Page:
Category Archives: land value tax

Some effects of high and misconfigured real estate taxes

Delinquent taxes soaring in Cook County

Reportedly, taxes of 163,036 parcels in Cook County were not paid on time. This comprises 2018 taxes which should have been paid in 2019. and amounts to 8.7% of all parcels in the County. For a dozen south Cook County municipalities, this amounts to 20% or more of total parcels.  Counts by municipality are posted separately for south, west, and north Cook.  All sources show the percentage of parcels with unpaid taxes within the City of Chicago as 9.9%.

Separately, the reports show that only 7.8% of the delinquent taxes offered for auction in 2018 were bought by investors, which might imply that the remaining parcels are considered worth less than the taxes owed.

Unfortunately the source doesn’t tell us  how many of the parcels are vacant, residential, commercial, or other uses, and gives no historical context, so we don’t really know how any of these figures compare to prior years. But regardless, the current numbers are alarming.

Suppose that the real estate tax system was changed, so that improvements would be tax-free while the value of land as vacant would be heavily taxed to make up the difference.  For vacant parcels, construction of houses or other structures would not increase the tax.  For parcels which contain improvements, taxes likely would be lower than now, and improvements would again be tax free.  Just a thought.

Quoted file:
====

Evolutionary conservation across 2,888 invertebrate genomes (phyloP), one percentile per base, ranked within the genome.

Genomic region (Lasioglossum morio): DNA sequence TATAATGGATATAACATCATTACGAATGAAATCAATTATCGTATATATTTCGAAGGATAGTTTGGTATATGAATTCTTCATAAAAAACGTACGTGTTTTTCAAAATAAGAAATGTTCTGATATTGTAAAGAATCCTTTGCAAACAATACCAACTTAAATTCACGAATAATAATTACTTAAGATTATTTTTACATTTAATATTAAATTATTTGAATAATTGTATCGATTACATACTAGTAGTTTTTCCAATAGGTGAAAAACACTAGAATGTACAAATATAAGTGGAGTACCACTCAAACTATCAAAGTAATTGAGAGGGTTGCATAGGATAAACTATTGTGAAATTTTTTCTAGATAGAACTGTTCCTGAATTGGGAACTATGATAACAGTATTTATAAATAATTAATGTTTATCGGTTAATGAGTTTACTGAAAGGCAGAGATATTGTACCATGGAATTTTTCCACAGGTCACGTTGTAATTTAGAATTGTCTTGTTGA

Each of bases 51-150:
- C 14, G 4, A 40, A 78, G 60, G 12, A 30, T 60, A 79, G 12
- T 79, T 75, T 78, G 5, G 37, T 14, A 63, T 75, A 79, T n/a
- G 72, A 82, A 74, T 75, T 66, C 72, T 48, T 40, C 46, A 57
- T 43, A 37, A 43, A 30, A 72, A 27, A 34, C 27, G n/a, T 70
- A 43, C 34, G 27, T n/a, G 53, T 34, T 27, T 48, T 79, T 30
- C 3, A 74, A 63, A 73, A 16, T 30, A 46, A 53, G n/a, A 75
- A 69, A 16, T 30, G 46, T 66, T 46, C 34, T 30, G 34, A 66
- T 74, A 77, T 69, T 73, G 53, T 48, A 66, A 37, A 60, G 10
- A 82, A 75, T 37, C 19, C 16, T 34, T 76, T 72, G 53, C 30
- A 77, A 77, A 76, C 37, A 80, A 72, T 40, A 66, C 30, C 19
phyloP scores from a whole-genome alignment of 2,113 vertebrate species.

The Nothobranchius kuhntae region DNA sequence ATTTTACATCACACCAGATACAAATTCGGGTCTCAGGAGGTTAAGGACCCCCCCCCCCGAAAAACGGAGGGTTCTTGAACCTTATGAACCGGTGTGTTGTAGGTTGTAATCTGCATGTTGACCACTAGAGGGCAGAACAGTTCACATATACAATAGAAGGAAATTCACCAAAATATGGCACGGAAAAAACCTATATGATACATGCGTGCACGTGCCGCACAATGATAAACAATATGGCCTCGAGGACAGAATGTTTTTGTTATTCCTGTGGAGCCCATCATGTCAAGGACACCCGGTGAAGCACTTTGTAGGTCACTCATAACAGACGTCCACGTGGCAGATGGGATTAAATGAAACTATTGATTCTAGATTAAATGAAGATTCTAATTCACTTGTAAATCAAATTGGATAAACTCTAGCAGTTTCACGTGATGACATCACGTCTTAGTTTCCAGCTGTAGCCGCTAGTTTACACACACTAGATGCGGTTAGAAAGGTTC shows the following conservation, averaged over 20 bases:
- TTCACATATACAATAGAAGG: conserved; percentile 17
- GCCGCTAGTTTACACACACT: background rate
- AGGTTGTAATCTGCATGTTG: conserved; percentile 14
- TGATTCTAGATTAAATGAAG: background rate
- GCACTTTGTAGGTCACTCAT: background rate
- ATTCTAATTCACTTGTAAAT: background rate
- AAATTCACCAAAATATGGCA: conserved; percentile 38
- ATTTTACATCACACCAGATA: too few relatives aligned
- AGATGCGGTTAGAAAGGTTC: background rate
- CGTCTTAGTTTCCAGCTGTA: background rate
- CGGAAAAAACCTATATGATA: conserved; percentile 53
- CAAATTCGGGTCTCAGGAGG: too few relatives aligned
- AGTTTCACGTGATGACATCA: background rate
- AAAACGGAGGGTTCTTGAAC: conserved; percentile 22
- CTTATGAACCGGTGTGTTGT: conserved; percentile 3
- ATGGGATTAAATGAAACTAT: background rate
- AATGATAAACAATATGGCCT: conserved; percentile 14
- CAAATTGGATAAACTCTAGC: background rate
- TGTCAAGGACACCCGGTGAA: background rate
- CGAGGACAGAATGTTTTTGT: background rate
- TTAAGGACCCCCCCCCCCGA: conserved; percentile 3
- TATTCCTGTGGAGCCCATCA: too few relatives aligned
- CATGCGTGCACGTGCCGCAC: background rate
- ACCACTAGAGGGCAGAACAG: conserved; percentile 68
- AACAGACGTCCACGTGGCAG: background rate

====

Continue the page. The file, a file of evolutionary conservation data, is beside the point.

Maybe expanding tax-exempt institutions raise land prices?

Crains tells us that a strikingly-designed two flat, less than 30 years old, is worthless.  Well, they didn’t say it quite that way, but it was sold for $1.9 million to a buyer who will demolish it. So the $1.9 million was for the land.  I don’t know whether any developer of housing or anything else taxable would have paid nearly that much for the site, but the buyer was tax-exempt Illinois Masonic Medical Center.  Their exempt status of course made the land more valuable to them. Which raises the interesting question of whether buying land in the path of such an institution’s expansion might be a profitable strategy.  Of course, a fair-minded community might decide to tax land used for hospitals at the same rate as land used for housing and other useful things.  But we’re not there yet.